After years of medical school, 27-year-old Lara Kollab landed a job at the prestigious Cleveland Clinic in July last year—but the first-year resident was fired within months after years of anti-Semitic tweets surfaced. The Canary Mission, a group that describes itself as "motivated by a desire to combat the rise in anti-Semitism on college campuses," says it exposed tweets from 2011 to 2017 in which Kollab referred to "Jewish dogs," called for violence against Jews, and said the Holocaust had been "exaggerated," NBC News reports. In a 2012 tweet, she said she would "purposely give all the yahood the wrong meds," using an Arabic term for Jewish people. She has now deleted her social media accounts.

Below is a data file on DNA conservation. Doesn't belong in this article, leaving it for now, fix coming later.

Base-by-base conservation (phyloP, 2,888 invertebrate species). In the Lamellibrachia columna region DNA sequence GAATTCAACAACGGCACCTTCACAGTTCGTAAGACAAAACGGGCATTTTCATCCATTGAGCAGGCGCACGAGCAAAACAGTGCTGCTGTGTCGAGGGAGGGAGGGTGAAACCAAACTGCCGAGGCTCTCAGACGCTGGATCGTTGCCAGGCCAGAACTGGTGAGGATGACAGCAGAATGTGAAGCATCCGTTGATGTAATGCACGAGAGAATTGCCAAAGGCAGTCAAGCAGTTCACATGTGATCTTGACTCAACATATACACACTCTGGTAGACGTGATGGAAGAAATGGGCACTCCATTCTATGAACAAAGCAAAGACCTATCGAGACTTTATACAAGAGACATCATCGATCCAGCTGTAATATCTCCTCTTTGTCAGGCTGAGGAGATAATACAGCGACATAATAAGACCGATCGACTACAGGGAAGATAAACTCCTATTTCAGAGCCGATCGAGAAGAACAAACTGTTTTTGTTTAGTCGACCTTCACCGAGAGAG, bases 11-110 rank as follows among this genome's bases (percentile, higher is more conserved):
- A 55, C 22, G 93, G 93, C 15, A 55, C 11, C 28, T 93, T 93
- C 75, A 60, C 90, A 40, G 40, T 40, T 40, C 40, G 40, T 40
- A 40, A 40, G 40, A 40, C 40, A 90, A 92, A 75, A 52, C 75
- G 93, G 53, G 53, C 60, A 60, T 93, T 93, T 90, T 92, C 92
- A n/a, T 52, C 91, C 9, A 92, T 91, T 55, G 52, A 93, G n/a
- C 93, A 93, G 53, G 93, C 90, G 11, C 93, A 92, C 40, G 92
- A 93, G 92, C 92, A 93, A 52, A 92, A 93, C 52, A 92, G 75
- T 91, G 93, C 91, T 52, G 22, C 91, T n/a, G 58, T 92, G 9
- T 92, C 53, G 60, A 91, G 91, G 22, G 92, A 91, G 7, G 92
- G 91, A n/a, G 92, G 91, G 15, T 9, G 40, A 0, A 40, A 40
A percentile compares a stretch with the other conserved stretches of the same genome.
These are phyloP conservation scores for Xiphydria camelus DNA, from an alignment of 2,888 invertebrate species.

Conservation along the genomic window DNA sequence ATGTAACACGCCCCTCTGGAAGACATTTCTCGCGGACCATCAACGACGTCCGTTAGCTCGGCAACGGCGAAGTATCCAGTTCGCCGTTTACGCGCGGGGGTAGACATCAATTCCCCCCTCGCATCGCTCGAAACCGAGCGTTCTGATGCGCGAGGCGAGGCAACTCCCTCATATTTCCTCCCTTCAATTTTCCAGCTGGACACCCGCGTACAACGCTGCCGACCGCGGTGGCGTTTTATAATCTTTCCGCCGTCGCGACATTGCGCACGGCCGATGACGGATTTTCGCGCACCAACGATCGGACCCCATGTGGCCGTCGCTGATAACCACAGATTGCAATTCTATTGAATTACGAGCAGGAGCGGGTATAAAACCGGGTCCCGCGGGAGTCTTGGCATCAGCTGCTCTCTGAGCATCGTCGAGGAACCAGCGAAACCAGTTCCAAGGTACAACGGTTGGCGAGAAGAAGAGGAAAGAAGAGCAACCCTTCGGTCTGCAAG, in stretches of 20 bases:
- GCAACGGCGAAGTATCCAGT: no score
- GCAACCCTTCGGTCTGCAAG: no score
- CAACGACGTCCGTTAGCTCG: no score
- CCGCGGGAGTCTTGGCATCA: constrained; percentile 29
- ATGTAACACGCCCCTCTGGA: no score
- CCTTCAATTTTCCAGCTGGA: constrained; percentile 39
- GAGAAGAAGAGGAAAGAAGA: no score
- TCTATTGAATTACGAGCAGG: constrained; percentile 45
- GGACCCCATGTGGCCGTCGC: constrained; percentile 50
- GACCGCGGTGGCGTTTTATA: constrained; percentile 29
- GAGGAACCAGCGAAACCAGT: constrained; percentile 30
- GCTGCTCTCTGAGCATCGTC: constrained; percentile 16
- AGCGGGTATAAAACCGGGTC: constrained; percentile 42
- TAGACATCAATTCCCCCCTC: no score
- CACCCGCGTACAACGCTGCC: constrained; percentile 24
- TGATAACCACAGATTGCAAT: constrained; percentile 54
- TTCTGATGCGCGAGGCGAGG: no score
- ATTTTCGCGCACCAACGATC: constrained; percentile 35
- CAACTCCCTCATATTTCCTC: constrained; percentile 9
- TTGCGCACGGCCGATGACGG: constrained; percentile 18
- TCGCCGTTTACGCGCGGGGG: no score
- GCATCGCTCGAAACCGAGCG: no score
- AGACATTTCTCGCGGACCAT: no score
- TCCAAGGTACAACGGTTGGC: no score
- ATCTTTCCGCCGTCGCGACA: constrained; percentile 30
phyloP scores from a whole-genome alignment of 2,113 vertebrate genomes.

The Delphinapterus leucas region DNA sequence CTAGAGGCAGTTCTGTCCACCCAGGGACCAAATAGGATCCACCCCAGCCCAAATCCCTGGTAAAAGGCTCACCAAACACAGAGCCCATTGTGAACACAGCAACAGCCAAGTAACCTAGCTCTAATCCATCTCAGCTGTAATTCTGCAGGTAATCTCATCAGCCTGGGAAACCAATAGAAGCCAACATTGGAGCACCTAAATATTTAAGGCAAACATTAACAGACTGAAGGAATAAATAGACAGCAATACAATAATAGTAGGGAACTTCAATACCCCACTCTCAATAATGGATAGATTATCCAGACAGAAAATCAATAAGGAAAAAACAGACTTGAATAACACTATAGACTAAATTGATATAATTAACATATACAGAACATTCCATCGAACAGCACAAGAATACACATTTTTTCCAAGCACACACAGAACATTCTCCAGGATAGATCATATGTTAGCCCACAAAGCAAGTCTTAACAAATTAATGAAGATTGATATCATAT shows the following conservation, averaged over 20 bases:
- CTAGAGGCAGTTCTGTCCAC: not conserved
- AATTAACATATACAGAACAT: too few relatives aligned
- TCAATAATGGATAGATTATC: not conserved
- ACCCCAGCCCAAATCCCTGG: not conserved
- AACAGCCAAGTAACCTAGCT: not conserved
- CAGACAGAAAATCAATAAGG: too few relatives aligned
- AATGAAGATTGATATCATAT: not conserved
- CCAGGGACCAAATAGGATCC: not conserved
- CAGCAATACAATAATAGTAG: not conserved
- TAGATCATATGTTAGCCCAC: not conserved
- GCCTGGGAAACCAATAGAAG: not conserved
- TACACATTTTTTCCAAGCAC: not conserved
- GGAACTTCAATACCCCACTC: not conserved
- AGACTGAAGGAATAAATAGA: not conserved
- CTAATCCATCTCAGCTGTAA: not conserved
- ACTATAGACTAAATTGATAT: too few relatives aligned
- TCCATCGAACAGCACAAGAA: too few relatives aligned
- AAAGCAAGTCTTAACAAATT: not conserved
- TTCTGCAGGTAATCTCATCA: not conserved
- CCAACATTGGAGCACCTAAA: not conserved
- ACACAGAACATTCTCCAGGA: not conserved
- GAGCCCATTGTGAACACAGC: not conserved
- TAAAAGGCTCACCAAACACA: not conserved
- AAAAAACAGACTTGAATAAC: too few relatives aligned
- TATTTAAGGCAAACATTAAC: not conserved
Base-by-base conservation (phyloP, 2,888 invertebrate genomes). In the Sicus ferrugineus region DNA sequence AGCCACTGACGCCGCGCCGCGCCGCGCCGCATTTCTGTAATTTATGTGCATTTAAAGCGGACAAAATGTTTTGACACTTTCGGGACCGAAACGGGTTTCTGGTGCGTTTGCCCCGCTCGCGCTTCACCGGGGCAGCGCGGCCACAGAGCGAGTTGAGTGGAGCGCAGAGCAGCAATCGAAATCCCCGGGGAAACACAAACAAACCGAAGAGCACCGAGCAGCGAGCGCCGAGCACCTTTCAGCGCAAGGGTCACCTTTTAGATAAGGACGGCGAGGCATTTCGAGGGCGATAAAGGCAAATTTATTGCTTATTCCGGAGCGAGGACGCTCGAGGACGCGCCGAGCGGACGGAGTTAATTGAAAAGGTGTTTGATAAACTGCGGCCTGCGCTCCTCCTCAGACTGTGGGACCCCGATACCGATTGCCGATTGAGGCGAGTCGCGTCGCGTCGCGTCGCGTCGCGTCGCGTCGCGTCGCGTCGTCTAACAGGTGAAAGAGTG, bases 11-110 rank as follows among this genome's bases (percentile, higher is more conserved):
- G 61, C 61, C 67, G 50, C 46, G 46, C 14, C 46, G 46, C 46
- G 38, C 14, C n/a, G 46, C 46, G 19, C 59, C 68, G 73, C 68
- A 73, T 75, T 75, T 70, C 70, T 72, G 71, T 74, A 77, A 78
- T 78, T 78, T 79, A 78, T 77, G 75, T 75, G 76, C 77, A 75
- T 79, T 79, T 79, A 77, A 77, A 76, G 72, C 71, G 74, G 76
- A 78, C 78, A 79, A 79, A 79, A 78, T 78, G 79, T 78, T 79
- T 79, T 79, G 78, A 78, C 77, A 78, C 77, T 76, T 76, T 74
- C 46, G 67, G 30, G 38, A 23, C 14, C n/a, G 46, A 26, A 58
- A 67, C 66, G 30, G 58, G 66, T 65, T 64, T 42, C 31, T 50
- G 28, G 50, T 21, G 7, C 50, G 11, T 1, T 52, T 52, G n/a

The Cleveland Clinic confirmed this week that it fired Kollab in September when it learned of her remarks, CBS News reports. The hospital says that for a first-year resident, "multiple safeguards and direct supervision are required for patient care and prescribing medicine," meaning she would have been unable to carry out her threat. The hospital stressed that there were no reports of patient harm connected to her work. The State Medical Board of Ohio says it issued Kollab a training certificate in July, but it is only valid if she is part of a training program. Kollab is a graduate of New York's Touro College of Osteopathic Medicine, which said Wednesday it was "appalled" by her remarks. (Read more Cleveland Clinic stories.)